Gun-law sponsor has criminal past

Associated Press

ST. PAUL -- The lawmaker who successfully pushed for changes in Minnesota's handgun laws acknowledged Friday that a crime she committed as a teenager could keep her from getting a permit.

In response to media questions, Rep. Lynda Boudreau said she was convicted of stealing money from two stores in her hometown of Faribault.

"At the age of 16, I made some bad choices," said Boudreau, R-Faribault.

She and a girlfriend stole money from two neighborhood stores that no longer are in business. She said they didn't use weapons but walked into the shops and told the clerks to give them money. They took less than $100 total, Boudreau said.


The two ran away to Minneapolis, but later returned home and turned themselves in. Boudreau said she paid the shops back and completed probation.

"It was a stupid, rebellious thing," she said. Boudreau also mentioned the incident Friday in a brief address to her colleagues on the House floor, a day after KMSP-TV first reported on her past.

When asked by the Faribault Daily News on Friday afternoon if weapons other than guns were involved, Boudreau would only say: "There were no firearms or violence involved."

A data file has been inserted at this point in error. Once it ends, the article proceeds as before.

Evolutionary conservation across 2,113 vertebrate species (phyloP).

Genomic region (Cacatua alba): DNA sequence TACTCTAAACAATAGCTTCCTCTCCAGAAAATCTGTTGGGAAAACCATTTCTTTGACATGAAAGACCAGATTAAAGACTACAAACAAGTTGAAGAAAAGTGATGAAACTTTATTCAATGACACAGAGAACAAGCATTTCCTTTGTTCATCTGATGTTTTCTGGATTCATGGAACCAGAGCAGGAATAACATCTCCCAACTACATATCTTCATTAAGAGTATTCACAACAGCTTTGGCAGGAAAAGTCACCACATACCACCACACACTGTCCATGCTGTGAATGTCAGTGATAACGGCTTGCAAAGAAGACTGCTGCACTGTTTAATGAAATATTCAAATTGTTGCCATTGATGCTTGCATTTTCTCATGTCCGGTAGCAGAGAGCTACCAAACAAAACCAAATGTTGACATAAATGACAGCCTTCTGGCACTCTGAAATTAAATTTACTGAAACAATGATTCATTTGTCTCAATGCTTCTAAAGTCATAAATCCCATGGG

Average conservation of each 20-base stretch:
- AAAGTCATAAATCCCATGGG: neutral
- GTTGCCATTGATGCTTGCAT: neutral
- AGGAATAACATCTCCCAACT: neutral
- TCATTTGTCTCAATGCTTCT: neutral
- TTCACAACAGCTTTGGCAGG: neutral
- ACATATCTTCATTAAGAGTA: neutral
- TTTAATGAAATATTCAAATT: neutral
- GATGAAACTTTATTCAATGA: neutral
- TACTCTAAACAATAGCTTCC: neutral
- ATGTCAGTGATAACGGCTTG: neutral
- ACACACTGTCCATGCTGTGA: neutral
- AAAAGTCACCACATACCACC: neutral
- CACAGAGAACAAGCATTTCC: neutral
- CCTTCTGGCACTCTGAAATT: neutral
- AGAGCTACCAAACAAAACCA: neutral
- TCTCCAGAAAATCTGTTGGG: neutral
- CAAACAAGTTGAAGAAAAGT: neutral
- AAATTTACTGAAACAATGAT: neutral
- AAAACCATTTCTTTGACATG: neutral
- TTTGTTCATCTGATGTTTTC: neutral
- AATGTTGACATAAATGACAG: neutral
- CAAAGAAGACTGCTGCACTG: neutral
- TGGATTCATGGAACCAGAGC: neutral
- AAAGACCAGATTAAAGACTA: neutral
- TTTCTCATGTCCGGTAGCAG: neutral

Boudreau sponsored the bill that revised Minnesota's law about carrying concealed handguns in public.

She doesn't believe her past would automatically exclude her from getting a permit because she doesn't consider it a crime of violence.

The law, which takes effect May 28, requires sheriffs to issue handgun permits to most mentally competent, law-abiding adults 21 or older who complete training.

But, Boudreau said, the Rice County sheriff could use her juvenile record to deny a permit. She said she probably would apply for one.

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